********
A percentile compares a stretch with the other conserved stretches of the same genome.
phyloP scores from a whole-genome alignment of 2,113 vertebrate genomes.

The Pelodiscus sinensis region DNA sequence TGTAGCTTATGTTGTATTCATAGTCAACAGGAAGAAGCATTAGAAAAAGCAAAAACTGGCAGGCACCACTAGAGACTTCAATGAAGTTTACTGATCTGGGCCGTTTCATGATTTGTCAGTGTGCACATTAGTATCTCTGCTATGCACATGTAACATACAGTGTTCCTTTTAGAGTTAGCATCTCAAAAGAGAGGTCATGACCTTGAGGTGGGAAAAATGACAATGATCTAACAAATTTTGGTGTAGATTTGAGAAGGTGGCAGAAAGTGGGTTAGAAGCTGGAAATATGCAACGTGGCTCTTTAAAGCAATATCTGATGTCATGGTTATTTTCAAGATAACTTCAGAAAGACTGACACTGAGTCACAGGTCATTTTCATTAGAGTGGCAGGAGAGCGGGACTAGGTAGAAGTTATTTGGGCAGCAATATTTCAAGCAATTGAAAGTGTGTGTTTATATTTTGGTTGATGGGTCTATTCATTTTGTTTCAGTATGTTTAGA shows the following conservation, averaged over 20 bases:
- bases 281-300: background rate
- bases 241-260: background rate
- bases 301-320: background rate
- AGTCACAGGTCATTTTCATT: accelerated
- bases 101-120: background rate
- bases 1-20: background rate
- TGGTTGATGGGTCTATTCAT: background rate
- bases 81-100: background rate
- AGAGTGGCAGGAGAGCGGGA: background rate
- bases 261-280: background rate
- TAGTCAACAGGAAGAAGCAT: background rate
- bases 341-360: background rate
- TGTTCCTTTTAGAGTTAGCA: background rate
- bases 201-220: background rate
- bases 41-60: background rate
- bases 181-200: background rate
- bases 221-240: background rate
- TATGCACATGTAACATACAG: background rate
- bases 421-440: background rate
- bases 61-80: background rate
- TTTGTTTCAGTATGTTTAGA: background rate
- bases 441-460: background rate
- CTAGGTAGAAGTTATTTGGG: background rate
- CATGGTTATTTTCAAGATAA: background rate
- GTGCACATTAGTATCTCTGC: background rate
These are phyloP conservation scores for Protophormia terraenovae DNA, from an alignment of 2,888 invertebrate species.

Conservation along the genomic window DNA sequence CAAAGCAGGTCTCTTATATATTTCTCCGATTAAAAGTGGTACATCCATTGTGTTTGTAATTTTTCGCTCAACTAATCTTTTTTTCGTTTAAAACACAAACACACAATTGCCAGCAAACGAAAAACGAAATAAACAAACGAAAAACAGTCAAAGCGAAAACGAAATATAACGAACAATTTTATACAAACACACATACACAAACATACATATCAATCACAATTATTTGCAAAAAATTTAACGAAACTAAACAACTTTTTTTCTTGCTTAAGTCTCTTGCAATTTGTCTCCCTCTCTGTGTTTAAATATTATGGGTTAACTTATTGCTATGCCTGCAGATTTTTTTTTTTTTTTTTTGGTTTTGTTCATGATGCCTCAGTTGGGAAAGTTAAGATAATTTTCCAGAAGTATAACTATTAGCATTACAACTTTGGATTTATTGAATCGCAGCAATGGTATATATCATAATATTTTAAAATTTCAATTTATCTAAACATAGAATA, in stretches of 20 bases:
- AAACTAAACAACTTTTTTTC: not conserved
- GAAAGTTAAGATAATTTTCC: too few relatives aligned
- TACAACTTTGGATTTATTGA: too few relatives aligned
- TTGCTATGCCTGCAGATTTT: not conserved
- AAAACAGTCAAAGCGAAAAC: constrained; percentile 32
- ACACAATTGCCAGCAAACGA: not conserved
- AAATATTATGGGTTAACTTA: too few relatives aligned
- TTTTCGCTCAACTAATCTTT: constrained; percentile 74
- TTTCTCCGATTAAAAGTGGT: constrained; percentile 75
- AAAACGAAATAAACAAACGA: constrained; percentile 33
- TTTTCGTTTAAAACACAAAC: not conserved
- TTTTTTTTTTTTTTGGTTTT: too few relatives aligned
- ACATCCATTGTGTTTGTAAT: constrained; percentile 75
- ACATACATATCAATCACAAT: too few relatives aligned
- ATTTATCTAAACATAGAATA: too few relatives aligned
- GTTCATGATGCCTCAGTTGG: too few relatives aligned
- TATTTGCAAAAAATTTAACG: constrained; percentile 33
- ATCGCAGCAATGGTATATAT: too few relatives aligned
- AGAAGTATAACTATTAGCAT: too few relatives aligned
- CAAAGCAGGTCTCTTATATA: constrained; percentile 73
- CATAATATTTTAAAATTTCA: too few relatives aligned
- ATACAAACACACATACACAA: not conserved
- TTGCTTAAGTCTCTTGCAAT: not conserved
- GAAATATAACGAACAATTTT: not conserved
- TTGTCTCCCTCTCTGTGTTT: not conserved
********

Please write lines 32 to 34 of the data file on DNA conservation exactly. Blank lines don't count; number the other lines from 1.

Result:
- GAAAGTTAAGATAATTTTCC: too few relatives aligned
- TACAACTTTGGATTTATTGA: too few relatives aligned
- TTGCTATGCCTGCAGATTTT: not conserved